With promotion out of sight and a new manager yet to be named, Leanne Prescott writes that Liverpool FC Women are still being left behind…
LAST summer was supposed to be a wake-up call.
A painful, yet ultimately necessary stop on the journey to success, it offered the chance to reassess, revaluate and, most importantly, rebuild.
Mike Gordon spoke about the importance of the women’s team within the wider football club, while Peter Moore emphasised the need for further investment. This season would be different, and the ‘two teams, one club’ mantra would hold more value than just PR.
Six months on, they remain empty words.
What was supposed to be a rebuild year for Liverpool Women has thrown up more questions than answers.
The club’s decision to part ways with Vicky Jepson after more than a decade’s association with the club was a shock to players and supporters alike, particularly given the timing of the announcement, which came five days before a make-or-break game with promotion rivals Leicester.
To have all preparation for such a decisive game in Liverpool’s season derailed remains hard to make sense of.
The need for a ‘fresh direction’ was cited as the reason for her departure, but with more than two months having passed since the announcement and a permanent replacement still yet to be named, the club’s handling of the situation is the hard reality of the work that still needs to be done to give the women’s team the backing it deserves.
It’s been widely reported that Liverpool took weeks to draw up a lengthy list of job specifications, with the eventual search continuing until February 12, a month on from her exit.
Whatever the circumstances, it was a huge decision to let Jepson go, and one that required quick and decisive action to show their ambition. Instead, they have let the uncertainty fester.
Assistant manager Amber Whiteley deserves immense credit for steadying the ship in trying circumstances, with three consecutive victories putting The Reds in joint-third and January signing Ceri Holland a particular positive having scored three goals in her opening four games for the club, but it remains to be seen whether she gets given the role long-term.
There will be those that will argue that patience is required to ensure the right fit and get Liverpool back to the WSL, but the absence of a decision and long-term planning is increasingly puzzling.
Such ambiguity over the club’s direction has been compounded by Rinsola Babajide’s absence, having handed in a transfer request in January.
The 22-year-old is one of the club’s best talents, scoring six goals alongside three assists this season, including a wonderful solo strike against Sheffield United, dribbling past five defenders before firing the ball into the bottom corner.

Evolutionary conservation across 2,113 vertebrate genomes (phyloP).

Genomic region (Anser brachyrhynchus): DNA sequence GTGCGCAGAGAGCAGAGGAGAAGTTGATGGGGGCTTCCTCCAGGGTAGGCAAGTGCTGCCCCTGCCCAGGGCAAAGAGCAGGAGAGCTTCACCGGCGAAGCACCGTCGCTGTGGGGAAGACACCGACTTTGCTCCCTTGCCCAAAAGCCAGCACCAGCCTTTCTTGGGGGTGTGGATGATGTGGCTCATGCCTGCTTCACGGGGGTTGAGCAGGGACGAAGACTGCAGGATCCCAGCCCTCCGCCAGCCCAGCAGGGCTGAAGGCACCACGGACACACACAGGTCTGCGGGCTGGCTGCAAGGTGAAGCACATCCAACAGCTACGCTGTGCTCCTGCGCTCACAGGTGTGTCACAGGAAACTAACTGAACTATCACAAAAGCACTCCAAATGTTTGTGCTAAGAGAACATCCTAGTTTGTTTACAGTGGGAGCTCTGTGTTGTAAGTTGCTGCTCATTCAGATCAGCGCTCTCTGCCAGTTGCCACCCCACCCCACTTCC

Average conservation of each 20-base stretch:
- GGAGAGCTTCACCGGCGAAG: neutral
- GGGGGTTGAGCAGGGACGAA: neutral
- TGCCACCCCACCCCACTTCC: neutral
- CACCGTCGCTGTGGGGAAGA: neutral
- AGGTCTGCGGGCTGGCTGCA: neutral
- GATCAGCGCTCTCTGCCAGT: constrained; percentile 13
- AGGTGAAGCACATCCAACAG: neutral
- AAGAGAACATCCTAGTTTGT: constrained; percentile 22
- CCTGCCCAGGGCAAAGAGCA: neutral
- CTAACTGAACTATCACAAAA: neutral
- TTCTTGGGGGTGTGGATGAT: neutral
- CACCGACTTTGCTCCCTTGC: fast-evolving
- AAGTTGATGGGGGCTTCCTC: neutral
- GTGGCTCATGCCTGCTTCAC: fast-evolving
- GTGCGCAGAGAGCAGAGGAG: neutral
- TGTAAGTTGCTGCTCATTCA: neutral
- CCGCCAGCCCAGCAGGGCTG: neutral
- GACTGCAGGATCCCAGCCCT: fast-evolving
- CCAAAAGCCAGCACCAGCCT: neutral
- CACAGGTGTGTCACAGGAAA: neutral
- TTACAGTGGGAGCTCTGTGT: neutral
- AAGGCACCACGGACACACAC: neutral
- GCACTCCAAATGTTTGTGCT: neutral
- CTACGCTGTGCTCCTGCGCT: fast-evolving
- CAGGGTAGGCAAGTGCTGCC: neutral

A player capable of producing that something special and so often the guiding light in a team inundated with struggles over the last few years, she now looks set for the exit door ahead of another vital summer for the club, having not been in the matchday squad since January.
Given Liverpool’s promotion hopes are all but over, the worry will be that that The Reds could be set for another mass exodus if there is not belief the club can get out of the Championship, with as many as six first-team players in Jemma Purfield, Niamh Charles, Fran Kitching, Christie Murray, Anke Preuss and Courtney Sweetman-Kirk leaving last year.
Those players cited the club’s integration between the men and the women’s team and general lack of investment as reasons for their departure, laying bare the scale of the problem.
In 2018, Siobhan Chamberlain said she ‘wanted to know I am part of a project that is doing the most it can to develop the women’s game’. It was a revealing, and scathing insight into a situation that is yet to be resolved, and with a manager still to be announced and no word on the discussions over the use of the new AXA training centre, Liverpool can ill afford for history to repeat itself.
The club have been heavily criticised in recent years for the lack of unification and investment in their women’s team and the current predicament is hardly a ringing endorsement that times have changed.
The drawn-out search for a manager may end up paying off if the right person is found, but for now, it raises more questions than answers for a club who’ve failed to provide the requisite commitment to their women’s team.
Six months ago, a seismic shift was required. Fast forward to the present day and the need for change remains.
Liverpool is an elite club, but they’re leaving their women’s team behind.
They deserve so much more.
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